After a contentious year of debates over its merits and potential environmental impact, Central Maine Power’s proposed $1 billion hydropower project looks set to gain another key regulatory approval, possibly as early as January.
On Monday, staff of the state’s Land Use Planning Commission released a 34-page draft recommendation and a memo to commissioners and intervening parties that proposed approving CMP’s use of land for its controversial New England Clean Energy Connect project, which would pipe hydroelectricity from Canada to Massachusetts through Maine.
The draft recommendation said CMP’s project overall complies with the commission’s land-use standards, although it requires CMP to remove and in some cases add vegetation, assure emergency vehicles can get into the planned hydropower corridor and get applicable construction permits.
It is the second regulator, behind the Maine Public Utilities Commission, to consider a permit for the project. The public utilities commission granted its permit in April.
“The next step is for the commissioners to deliberate for a possible vote on a decision at the Jan. 8 meeting,” said Bill Hinkel, the commission’s regional supervisor, who penned the Dec. 30 memo.
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The draft recommendation met with disapproval from some who oppose the CMP project.
“We are extremely disappointed in the LUPC staff’s recommendation as it devalues the importance of preserving Maine’s natural, scenic, and recreational resources of the Kennebec River and National Scenic Appalachian Trail in particular, which are the focus of this permit review,” said Sandi Howard, director of the grassroots Say NO to NECEC group and co-leader of an initiative to bring the proposed CMP corridor to a statewide vote on the November 2020 ballot.
Howard said the draft recommendation reflects politics in Augusta. Gov. Janet Mills supports the project, although her hometown of Farmington in March voted to rescind an earlier letter of support for it.
“This is exactly why the people of Maine need to force a statewide vote to block the corridor,” she said. “It’s our best shot at protecting the future of our state.”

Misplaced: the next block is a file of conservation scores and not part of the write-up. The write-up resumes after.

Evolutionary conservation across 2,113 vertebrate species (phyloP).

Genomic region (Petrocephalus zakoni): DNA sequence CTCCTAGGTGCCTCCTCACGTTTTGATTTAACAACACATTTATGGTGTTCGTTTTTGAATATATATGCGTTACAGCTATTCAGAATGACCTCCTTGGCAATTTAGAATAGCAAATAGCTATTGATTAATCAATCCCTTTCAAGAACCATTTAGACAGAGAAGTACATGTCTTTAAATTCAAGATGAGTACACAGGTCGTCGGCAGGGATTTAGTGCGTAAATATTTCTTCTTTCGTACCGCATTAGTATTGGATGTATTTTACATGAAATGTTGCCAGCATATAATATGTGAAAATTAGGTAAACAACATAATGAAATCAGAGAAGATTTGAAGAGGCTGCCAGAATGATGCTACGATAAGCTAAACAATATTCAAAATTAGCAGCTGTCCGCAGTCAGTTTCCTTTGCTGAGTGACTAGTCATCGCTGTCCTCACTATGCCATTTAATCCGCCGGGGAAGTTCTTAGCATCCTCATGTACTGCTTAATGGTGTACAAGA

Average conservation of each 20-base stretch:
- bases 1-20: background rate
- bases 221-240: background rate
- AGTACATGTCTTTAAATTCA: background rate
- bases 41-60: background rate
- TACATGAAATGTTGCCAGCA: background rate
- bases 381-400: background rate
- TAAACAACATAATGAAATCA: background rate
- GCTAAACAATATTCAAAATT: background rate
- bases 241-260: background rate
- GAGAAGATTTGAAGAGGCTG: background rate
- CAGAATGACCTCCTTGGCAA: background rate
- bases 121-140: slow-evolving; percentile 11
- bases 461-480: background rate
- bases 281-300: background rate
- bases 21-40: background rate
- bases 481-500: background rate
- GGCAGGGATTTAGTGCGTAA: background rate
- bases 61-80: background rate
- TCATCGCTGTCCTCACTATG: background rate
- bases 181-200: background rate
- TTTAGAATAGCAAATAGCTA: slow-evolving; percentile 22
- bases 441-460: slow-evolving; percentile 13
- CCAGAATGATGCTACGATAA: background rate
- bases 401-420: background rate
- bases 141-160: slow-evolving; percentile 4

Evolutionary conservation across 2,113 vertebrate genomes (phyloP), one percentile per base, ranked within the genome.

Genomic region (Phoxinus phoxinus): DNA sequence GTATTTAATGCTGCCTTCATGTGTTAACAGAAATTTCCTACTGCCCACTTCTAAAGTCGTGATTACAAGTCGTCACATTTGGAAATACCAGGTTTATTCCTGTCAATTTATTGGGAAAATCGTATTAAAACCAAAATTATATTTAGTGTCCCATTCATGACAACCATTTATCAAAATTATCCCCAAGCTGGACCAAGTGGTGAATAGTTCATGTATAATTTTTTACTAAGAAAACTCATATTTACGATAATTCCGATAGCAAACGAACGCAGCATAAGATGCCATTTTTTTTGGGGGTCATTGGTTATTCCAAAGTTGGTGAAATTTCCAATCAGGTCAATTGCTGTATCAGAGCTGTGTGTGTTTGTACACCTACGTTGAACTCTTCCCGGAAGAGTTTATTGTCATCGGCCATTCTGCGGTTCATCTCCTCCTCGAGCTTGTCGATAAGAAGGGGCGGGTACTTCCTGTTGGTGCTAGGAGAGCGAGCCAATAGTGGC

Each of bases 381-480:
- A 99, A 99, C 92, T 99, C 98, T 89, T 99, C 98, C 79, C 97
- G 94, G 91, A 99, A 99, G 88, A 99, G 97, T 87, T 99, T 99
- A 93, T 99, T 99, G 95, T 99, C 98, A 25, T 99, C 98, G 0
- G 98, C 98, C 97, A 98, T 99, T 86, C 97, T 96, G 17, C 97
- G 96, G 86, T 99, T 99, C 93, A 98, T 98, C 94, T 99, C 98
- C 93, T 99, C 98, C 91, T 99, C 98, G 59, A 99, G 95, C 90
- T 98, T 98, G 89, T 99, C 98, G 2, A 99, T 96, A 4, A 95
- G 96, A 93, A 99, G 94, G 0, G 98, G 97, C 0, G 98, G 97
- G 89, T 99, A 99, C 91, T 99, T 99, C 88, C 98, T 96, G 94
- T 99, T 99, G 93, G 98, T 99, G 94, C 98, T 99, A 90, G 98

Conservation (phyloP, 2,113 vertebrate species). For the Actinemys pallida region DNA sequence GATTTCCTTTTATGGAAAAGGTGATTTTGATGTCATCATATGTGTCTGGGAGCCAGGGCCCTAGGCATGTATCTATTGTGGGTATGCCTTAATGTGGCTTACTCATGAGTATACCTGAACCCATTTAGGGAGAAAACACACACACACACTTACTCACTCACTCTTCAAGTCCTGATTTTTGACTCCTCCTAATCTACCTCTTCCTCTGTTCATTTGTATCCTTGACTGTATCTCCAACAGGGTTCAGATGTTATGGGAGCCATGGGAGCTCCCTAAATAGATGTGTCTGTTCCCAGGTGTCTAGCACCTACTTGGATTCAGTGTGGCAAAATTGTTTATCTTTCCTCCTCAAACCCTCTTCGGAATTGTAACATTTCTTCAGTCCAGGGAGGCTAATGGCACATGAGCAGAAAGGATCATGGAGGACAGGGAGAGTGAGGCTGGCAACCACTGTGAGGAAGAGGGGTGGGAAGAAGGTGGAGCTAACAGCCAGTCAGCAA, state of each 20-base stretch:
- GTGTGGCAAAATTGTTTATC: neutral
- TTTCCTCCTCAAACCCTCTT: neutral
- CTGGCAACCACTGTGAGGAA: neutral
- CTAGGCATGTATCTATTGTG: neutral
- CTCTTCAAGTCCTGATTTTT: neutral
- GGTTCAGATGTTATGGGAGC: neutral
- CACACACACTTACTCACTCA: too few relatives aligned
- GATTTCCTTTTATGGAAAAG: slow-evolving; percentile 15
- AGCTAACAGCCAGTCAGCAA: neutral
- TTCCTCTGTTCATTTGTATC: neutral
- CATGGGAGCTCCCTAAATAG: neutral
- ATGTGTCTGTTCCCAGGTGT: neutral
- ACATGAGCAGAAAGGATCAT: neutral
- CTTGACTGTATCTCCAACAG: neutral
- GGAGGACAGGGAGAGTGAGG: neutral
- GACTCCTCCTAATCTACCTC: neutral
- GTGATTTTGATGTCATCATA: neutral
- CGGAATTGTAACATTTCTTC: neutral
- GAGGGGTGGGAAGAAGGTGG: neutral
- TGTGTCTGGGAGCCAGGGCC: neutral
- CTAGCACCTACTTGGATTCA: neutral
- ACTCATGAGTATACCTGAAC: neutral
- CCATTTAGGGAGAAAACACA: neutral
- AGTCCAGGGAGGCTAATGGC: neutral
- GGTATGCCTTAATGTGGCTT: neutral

“The NECEC remains on schedule to complete permitting and start construction in 2020 and to begin commercial operation in December 2022,” said Thorn Dickinson, vice president of business development at Avangrid, the parent company of CMP. “While we are looking forward to the hearing in January, we will refrain from making any comment until a final decision is made.”
The Land Use Planning Commission itself quibbled over the project and to what degree it might disturb remote lands and fishing sites in Maine.
In September, the commission failed to agree on granting a site law certification for the project to CMP. The commission’s chairman, Everett Worcester, said at the time that the commissioners were close to agreeing on exceptions for the lines at the Kennebec River and Appalachian Trail, but remained deadlocked on Beattie Pond, a fishery that is protected.
Shortly after the meeting CMP asked the commission to amend its application to re-route the line from Beattie Pond to Merrill Strip Township, where it would be allowed with a permit. The move will add $1 million to the project.
The Land Use Planning Commission oversees the Unorganized Territory, the area of Maine where there are no incorporated municipal governments.
The commission is a nine-member board composed of county and gubernatorial appointees. It needs five votes to pass or deny any request.
In turn, its decision would certify to the Maine Department of Environmental Protection whether the CMP project is an allowed use within the areas where it is proposed. The DEP will consider the commission’s recommendations within its own decision.
The commission is the second regulator, behind the Maine Public Utilities Commission, to consider a permit. The public utilities commission granted its permit in April.
Another key approval, for energy contracts, came from the Massachusetts Department of Public Utilities in June.
The other required approvals for the CMP project are a U.S. Army Corps of Engineers wetlands permit, an ISO New England section 1.3.9 approval and a U.S. Department of Energy presidential permit.
Municipal approvals also are required for construction of project components such as substations and transmission structures. The type and number of permits will vary, depending on location.